Paris (AFP) – Over a quarter century of UN climate conferences, which were tasked to save humanity from itself, one conference was deemed a chaotic failure in Copenhagen/2009 and another was a stunning success in Paris/2015. The rest were somewhere in the middle.
All these reactions were triggered by COP26 this year.
Greta Thunberg (a Swedish activist) led a 100,000-strong march through Glasgow’s streets. She called the two-week event a “greenwashing festival”.
Experts in the negotiation arena, however, praised solid, even historic, progresses in fighting the existential threat from global warming.
Observers are more likely to oscillate between approval and criticism, hope, and despair.
“The Glasgow Climate Pact was more than we expected, and less than we hoped,” Dann Mitchell, head for climate hazards at Britain’s Met Office said with Haiku-like economy.
The measure used to measure the effectiveness and efficacy of the measures announced at COP26 depends largely on how they are measured.
Comparable to the previous, the first ever call of 196 countries to reduce coal-fired electricity, or a promise that roughly $40 billion in financial aid will be provided each year to poor nations to help them prepare for climate impacts, is a huge step forward.
A provision also requires countries to set more ambitious targets to reduce carbon pollution each year than they do every five years.
All these hard-won gains made at COP26 are negligible when compared to hard science.
Glasgow exit lane
In 2021, a series of deadly floods, heatwaves, and wildfires on four continents combined with more detailed projections made it clear that Earth would be in the red zone if it exceeds the 1.5 degrees Celsius (2.6 degree Farenheit) heating limit set forth in the Paris Agreement.
Alden Meyer, a senior analyst with E3G, stated that he is a lifelong optimist and sees the Glasgow outcome as half-full, rather than half empty.
“But the atmosphere responds only to emissions — not COP decision — and there’s much to do to make the strong rhetoric into reality.”
2021 also saw Part 1 (IPCC) of the UN Intergovernmental Panel on Climate Change’s first comprehensive synthesis in climate science in seven decades.
It found that global warming is almost certain to surpass 1.5C within a decade. Currently, the oceans are rising faster than expected and will continue to rise for centuries.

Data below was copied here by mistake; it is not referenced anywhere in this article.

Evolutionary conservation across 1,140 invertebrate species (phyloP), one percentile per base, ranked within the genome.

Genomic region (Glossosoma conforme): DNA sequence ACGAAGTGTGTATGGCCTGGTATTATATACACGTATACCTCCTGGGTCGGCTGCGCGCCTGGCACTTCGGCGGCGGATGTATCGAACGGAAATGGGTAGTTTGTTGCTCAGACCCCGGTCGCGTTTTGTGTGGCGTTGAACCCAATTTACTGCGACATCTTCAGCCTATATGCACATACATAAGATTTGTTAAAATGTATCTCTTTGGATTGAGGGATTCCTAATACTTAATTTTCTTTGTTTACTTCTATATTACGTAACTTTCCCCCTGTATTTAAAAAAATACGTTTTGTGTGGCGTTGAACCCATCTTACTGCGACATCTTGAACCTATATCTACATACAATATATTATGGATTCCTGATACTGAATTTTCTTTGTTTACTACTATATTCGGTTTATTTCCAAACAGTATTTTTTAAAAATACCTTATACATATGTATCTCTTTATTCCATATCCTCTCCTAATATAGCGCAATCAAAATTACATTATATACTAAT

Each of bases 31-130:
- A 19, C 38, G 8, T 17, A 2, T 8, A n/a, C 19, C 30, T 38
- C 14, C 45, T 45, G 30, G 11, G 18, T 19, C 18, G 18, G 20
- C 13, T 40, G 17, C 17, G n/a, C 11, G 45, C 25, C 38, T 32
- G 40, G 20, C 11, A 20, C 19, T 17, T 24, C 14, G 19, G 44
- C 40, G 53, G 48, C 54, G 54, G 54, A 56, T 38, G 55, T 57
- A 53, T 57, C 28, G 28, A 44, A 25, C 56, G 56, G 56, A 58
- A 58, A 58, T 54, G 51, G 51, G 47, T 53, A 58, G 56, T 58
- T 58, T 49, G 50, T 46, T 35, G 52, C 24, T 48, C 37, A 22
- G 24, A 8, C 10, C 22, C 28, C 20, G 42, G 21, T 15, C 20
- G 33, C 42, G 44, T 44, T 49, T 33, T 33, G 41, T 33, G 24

Saturation is also evident in forests, soils, and oceans which absorb more carbon pollution than half of the human population.
There is also the danger of “tipping points”, which could see permafrost emit huge amounts of CO2 or methane, the Amazon basin transform into savannah and ice sheets shed enough mass to submerge cities, as well as deltas home hundreds of millions.
“Make no mistake. We are still on the path to hell,” stated Dave Reay, head of University of Edinburgh’s Climate Change Institute.
“But Glasgow at least has an exit lane.”
Permanent breaking story
Part 2 of the IPCC report about climate impacts, which was exclusively seen by AFP before its publication in February 2022, reveals another gap between the baby steps taken at COP26 and the long-term goals.
To help vulnerable countries cope with the multiplier effect from global warming on extreme weather could soon demand trillions of dollars per annum, not the tens or billions that were presented at COP26. A draft of the report makes this clear.
“Adaptation costs are significantly more than previously estimated, leading to a growing adaptation financing gap’,” stated an executive summary of the report’s 4,000-pages.
It is hard to imagine where these trillions of dollars will come from, considering that rich nations have failed to provide $100 billion per annum by 2020 to aid developing countries.
Glasgow marked the transition between implementing the provisions of the 2015 Paris Treaty and preparing the rules.
But, unlike other major COPs, climate crisis will remain front and center. This permanent breaking story will not be fading into the background any time soon.
The fate of this story will depend on the four largest emitters in the world, who collectively account for 60% of global carbon pollution.
The United States and European Union have committed to carbon neutrality by 2050. They also recently set higher emissions reduction targets for 2030. However, they refused to establish a fund to pay for climate damage that has already been caused by 130 developing countries.
All sectors, all countries
China and India — which together account for 38 percent and growing of global emissions in 2021 — have resisted the temptation to forgo fossil fuels.
Beijing has stubbornly refused to do the science and be under 2C.
Global capital is already flowing into what some call the largest economic transformation in human history, even if climate politics remains blocked.
Mark Carney, former governor of the Bank of England, boasted in Glasgow that almost 500 banks, insurers, and asset managers valued $130 trillion were available to finance climate action.
Christiana Figueres was the UN climate coordinator when the Paris deal was signed. She stated, “If we only needed to transform one sector or move one nation off fossil fuels,”
“But all sectors of global economy must be decarbonised and all countries must switch over to clean technologies.”
With major investment deals for South Africa and other emerging economies like Indonesia and Vietnam, it is now clear where some of the money might flow and who might be left behind.
Private capital is not motivated to aid the poorest and most vulnerable countries to weather climate ravages or strengthen their defenses.
Johan Rockstrom director of the Potsdam Institute for Climate Impact Research said, “We cannot wait for open-market incentives to have their way. We need prices on carbon worldwide, we need set science-based goals that become climate laws.”
© 2021 AFP